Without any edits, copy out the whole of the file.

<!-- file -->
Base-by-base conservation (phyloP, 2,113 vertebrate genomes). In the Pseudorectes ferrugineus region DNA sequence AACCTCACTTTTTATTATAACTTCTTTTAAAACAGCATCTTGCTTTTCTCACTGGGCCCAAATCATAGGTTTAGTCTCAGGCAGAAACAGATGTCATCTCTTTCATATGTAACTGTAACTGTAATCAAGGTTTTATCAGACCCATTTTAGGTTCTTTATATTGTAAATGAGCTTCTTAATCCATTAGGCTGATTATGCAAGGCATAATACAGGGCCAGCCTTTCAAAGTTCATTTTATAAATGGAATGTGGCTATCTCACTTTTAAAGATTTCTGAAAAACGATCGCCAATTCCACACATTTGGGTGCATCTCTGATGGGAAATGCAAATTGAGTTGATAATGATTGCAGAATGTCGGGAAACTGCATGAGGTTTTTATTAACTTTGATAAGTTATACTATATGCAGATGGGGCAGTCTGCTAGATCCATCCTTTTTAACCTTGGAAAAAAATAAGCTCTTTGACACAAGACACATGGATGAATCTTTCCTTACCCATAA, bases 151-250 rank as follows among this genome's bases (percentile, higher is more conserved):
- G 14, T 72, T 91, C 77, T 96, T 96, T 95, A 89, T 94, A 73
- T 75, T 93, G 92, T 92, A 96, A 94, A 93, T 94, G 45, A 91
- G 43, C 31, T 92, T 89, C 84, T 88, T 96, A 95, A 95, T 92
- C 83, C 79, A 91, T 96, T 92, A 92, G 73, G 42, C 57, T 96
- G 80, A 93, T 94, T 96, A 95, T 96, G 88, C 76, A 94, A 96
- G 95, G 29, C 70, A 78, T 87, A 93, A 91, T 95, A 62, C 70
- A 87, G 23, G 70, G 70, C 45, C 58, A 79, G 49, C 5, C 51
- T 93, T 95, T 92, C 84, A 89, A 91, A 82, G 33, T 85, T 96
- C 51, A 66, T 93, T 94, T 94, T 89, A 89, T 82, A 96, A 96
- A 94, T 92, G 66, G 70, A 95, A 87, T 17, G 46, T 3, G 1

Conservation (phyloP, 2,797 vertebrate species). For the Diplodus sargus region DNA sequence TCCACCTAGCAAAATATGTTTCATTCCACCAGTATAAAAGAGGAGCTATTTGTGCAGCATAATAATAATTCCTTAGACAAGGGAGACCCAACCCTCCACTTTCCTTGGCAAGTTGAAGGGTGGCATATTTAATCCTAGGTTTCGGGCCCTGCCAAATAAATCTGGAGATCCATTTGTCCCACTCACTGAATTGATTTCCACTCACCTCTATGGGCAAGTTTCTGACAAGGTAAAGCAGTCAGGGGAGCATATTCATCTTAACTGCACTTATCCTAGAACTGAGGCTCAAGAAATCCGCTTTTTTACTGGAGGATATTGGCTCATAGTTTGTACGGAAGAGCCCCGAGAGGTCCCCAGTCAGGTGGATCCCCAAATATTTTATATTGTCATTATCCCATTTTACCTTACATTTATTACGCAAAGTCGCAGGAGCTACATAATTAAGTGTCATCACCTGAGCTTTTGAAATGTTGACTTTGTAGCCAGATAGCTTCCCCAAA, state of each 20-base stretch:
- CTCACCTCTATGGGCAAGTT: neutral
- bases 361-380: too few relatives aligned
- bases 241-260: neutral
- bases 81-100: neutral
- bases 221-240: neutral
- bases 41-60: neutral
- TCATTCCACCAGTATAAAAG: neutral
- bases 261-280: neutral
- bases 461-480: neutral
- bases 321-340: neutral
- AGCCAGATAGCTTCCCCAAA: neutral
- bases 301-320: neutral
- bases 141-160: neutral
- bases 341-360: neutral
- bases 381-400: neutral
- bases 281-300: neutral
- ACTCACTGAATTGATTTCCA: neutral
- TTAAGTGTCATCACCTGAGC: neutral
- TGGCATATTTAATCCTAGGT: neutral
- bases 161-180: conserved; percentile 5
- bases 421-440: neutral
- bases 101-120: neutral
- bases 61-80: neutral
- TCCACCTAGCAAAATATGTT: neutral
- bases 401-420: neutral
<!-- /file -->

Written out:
Base-by-base conservation (phyloP, 2,113 vertebrate genomes). In the Pseudorectes ferrugineus region DNA sequence AACCTCACTTTTTATTATAACTTCTTTTAAAACAGCATCTTGCTTTTCTCACTGGGCCCAAATCATAGGTTTAGTCTCAGGCAGAAACAGATGTCATCTCTTTCATATGTAACTGTAACTGTAATCAAGGTTTTATCAGACCCATTTTAGGTTCTTTATATTGTAAATGAGCTTCTTAATCCATTAGGCTGATTATGCAAGGCATAATACAGGGCCAGCCTTTCAAAGTTCATTTTATAAATGGAATGTGGCTATCTCACTTTTAAAGATTTCTGAAAAACGATCGCCAATTCCACACATTTGGGTGCATCTCTGATGGGAAATGCAAATTGAGTTGATAATGATTGCAGAATGTCGGGAAACTGCATGAGGTTTTTATTAACTTTGATAAGTTATACTATATGCAGATGGGGCAGTCTGCTAGATCCATCCTTTTTAACCTTGGAAAAAAATAAGCTCTTTGACACAAGACACATGGATGAATCTTTCCTTACCCATAA, bases 151-250 rank as follows among this genome's bases (percentile, higher is more conserved):
- G 14, T 72, T 91, C 77, T 96, T 96, T 95, A 89, T 94, A 73
- T 75, T 93, G 92, T 92, A 96, A 94, A 93, T 94, G 45, A 91
- G 43, C 31, T 92, T 89, C 84, T 88, T 96, A 95, A 95, T 92
- C 83, C 79, A 91, T 96, T 92, A 92, G 73, G 42, C 57, T 96
- G 80, A 93, T 94, T 96, A 95, T 96, G 88, C 76, A 94, A 96
- G 95, G 29, C 70, A 78, T 87, A 93, A 91, T 95, A 62, C 70
- A 87, G 23, G 70, G 70, C 45, C 58, A 79, G 49, C 5, C 51
- T 93, T 95, T 92, C 84, A 89, A 91, A 82, G 33, T 85, T 96
- C 51, A 66, T 93, T 94, T 94, T 89, A 89, T 82, A 96, A 96
- A 94, T 92, G 66, G 70, A 95, A 87, T 17, G 46, T 3, G 1

Conservation (phyloP, 2,797 vertebrate species). For the Diplodus sargus region DNA sequence TCCACCTAGCAAAATATGTTTCATTCCACCAGTATAAAAGAGGAGCTATTTGTGCAGCATAATAATAATTCCTTAGACAAGGGAGACCCAACCCTCCACTTTCCTTGGCAAGTTGAAGGGTGGCATATTTAATCCTAGGTTTCGGGCCCTGCCAAATAAATCTGGAGATCCATTTGTCCCACTCACTGAATTGATTTCCACTCACCTCTATGGGCAAGTTTCTGACAAGGTAAAGCAGTCAGGGGAGCATATTCATCTTAACTGCACTTATCCTAGAACTGAGGCTCAAGAAATCCGCTTTTTTACTGGAGGATATTGGCTCATAGTTTGTACGGAAGAGCCCCGAGAGGTCCCCAGTCAGGTGGATCCCCAAATATTTTATATTGTCATTATCCCATTTTACCTTACATTTATTACGCAAAGTCGCAGGAGCTACATAATTAAGTGTCATCACCTGAGCTTTTGAAATGTTGACTTTGTAGCCAGATAGCTTCCCCAAA, state of each 20-base stretch:
- CTCACCTCTATGGGCAAGTT: neutral
- bases 361-380: too few relatives aligned
- bases 241-260: neutral
- bases 81-100: neutral
- bases 221-240: neutral
- bases 41-60: neutral
- TCATTCCACCAGTATAAAAG: neutral
- bases 261-280: neutral
- bases 461-480: neutral
- bases 321-340: neutral
- AGCCAGATAGCTTCCCCAAA: neutral
- bases 301-320: neutral
- bases 141-160: neutral
- bases 341-360: neutral
- bases 381-400: neutral
- bases 281-300: neutral
- ACTCACTGAATTGATTTCCA: neutral
- TTAAGTGTCATCACCTGAGC: neutral
- TGGCATATTTAATCCTAGGT: neutral
- bases 161-180: conserved; percentile 5
- bases 421-440: neutral
- bases 101-120: neutral
- bases 61-80: neutral
- TCCACCTAGCAAAATATGTT: neutral
- bases 401-420: neutral